Chief Justice Mark Cady

The chief justice of Iowa’s Supreme Court says Iowa judges and magistrates have had just one pay raise in the past eight years and he’s asking legislators for more than $2.2 million to raise those salaries by five percent.

“The success of any organization comes from having the right people, the right vision for future success and the right investments,” Chief Justice Mark Cady said this morning. “…Our vision is not to just recognize judges and magistrates for their work, it is to provide them with regular salary increases in line with the practices followed by other successful businesses.”

The chief justice delivered the annual “Condition of the Judiciary” message to legislators this morning.

“I do so knowing this is a time of scarce financial resources,” he said in the first paragraph of his prepared remarks. “My hope is my message will be heard in a way that leaves you, and all Iowans, better informed about the critical services the Iowa court sysgem performs for Iowans and the importance of investing in those services.”

Nearly 400 people serving on the state’s court of appeals, the supreme court or as magistrates and judges throughout the state. Cady said because of stagnant salaries, there’s been a “significant decline” in applications to fill vacancies when a judge or magistrate retires or takes a job in the private sector. The chief justice is asking legislators for a nearly seven percent boost for the entire judicial branch budget.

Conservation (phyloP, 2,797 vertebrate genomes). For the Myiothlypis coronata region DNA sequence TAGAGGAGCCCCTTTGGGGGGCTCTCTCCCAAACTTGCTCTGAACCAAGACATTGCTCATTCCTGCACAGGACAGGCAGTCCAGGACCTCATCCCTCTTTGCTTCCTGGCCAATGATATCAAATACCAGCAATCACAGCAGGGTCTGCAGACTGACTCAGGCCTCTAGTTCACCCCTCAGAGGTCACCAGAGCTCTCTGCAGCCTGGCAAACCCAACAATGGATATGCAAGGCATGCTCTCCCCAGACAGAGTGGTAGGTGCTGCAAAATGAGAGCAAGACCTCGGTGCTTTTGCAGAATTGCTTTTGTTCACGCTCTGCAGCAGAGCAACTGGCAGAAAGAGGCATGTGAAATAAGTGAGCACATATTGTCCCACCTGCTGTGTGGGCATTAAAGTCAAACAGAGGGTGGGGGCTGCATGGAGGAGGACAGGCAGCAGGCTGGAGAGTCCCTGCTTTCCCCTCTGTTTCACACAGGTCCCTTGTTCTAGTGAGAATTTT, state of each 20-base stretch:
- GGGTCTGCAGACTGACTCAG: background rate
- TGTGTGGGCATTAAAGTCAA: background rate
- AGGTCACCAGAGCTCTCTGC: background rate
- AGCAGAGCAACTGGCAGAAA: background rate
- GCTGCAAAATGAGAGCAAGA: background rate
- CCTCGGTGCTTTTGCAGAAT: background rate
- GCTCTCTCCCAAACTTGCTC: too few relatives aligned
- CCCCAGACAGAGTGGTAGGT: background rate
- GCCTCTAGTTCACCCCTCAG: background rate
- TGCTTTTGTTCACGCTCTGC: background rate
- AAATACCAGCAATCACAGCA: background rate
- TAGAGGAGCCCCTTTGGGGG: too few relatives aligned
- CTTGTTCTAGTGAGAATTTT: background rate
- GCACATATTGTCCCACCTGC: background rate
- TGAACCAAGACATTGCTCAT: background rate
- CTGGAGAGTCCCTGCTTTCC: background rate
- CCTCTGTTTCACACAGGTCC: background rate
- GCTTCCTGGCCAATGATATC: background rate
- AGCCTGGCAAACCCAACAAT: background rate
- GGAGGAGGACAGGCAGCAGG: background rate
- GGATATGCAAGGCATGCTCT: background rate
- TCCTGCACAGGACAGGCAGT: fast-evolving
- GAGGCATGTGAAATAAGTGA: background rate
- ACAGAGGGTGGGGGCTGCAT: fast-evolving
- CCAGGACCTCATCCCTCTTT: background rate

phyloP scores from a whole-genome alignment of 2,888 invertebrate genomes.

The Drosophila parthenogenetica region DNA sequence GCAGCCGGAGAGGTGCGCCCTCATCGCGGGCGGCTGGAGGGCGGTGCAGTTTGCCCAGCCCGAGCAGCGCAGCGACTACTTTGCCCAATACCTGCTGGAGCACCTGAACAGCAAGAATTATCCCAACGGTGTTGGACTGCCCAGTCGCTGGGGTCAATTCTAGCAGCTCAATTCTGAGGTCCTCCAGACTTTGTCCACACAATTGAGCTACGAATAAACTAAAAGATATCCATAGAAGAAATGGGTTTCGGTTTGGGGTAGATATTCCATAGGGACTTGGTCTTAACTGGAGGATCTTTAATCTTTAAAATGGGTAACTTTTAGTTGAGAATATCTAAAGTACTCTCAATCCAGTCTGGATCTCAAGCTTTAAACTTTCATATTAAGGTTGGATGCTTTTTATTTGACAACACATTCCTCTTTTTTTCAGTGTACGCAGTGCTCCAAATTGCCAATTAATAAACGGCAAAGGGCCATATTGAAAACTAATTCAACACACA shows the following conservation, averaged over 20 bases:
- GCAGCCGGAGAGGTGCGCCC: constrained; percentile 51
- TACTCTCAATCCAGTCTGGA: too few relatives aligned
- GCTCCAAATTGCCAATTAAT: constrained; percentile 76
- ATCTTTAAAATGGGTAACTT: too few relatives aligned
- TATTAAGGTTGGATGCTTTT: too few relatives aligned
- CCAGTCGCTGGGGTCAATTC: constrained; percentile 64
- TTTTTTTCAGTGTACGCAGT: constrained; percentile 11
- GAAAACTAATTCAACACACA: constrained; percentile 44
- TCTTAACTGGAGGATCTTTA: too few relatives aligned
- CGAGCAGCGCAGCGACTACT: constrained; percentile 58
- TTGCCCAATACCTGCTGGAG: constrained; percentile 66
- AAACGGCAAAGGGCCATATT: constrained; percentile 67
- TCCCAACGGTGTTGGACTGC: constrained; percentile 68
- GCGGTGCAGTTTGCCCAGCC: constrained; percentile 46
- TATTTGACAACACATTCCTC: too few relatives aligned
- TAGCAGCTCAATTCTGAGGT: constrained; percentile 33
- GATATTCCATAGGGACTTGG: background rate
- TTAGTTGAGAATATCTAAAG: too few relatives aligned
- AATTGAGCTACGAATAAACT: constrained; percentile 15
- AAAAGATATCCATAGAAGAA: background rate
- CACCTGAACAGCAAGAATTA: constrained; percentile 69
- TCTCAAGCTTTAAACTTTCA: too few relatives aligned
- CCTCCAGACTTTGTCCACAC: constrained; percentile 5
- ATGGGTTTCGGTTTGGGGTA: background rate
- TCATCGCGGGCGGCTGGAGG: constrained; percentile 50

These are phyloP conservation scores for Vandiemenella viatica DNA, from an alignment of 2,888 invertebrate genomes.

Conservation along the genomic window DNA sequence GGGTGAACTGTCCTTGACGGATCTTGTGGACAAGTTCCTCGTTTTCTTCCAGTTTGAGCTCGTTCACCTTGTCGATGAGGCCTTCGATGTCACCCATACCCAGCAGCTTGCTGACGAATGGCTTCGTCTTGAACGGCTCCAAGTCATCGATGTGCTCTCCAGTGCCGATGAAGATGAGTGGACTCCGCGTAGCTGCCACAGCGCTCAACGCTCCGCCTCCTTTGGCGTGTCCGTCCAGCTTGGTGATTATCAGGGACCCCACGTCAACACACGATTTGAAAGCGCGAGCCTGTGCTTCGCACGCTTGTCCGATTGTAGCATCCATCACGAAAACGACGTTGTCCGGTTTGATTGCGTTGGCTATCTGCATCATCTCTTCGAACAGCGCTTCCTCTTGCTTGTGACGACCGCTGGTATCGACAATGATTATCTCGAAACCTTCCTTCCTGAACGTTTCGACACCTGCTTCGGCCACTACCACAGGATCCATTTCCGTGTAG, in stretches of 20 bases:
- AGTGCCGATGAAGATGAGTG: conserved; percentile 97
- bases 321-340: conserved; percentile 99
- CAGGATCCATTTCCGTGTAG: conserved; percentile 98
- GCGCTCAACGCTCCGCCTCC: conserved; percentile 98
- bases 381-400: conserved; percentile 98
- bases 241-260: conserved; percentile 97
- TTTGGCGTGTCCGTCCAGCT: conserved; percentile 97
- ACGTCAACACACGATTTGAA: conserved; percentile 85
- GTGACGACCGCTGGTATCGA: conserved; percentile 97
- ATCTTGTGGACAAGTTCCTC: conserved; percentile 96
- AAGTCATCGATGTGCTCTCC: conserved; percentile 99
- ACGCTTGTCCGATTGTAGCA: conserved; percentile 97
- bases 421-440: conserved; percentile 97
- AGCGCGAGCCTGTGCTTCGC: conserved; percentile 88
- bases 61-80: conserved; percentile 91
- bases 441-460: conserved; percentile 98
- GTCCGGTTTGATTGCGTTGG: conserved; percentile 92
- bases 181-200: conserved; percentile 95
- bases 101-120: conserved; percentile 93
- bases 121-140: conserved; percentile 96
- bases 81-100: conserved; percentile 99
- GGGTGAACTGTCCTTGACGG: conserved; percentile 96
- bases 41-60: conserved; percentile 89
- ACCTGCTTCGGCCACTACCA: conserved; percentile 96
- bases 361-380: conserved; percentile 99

“Iowa’s court system needs a renewed investment,” Cady said.

Cady isn’t suggesting how he may deal with the current year’s budget dilemma. Governor Branstad is recommending the court’s budget be cut by $7.25 million. Cady hinted the courts are starting to reduce the hours clerks of court offices are open to the public.

Cady cited a lot of numbers in his speech. He argued court programs to intervene early with juvenile offenders, troubled families and those accused of drug crimes are saving taxpayers millions of dollars, money that would otherwise be spent putting those people in prison.

“Instead of going to prison, our programs pave the way for these Iowans to go to work every day, earn paychecks, support their families and contribute to communities,” Cady said.

But the chief justice acknowledged court programs like these and court operations in general may be “hindered” in the coming months because of budget constraints.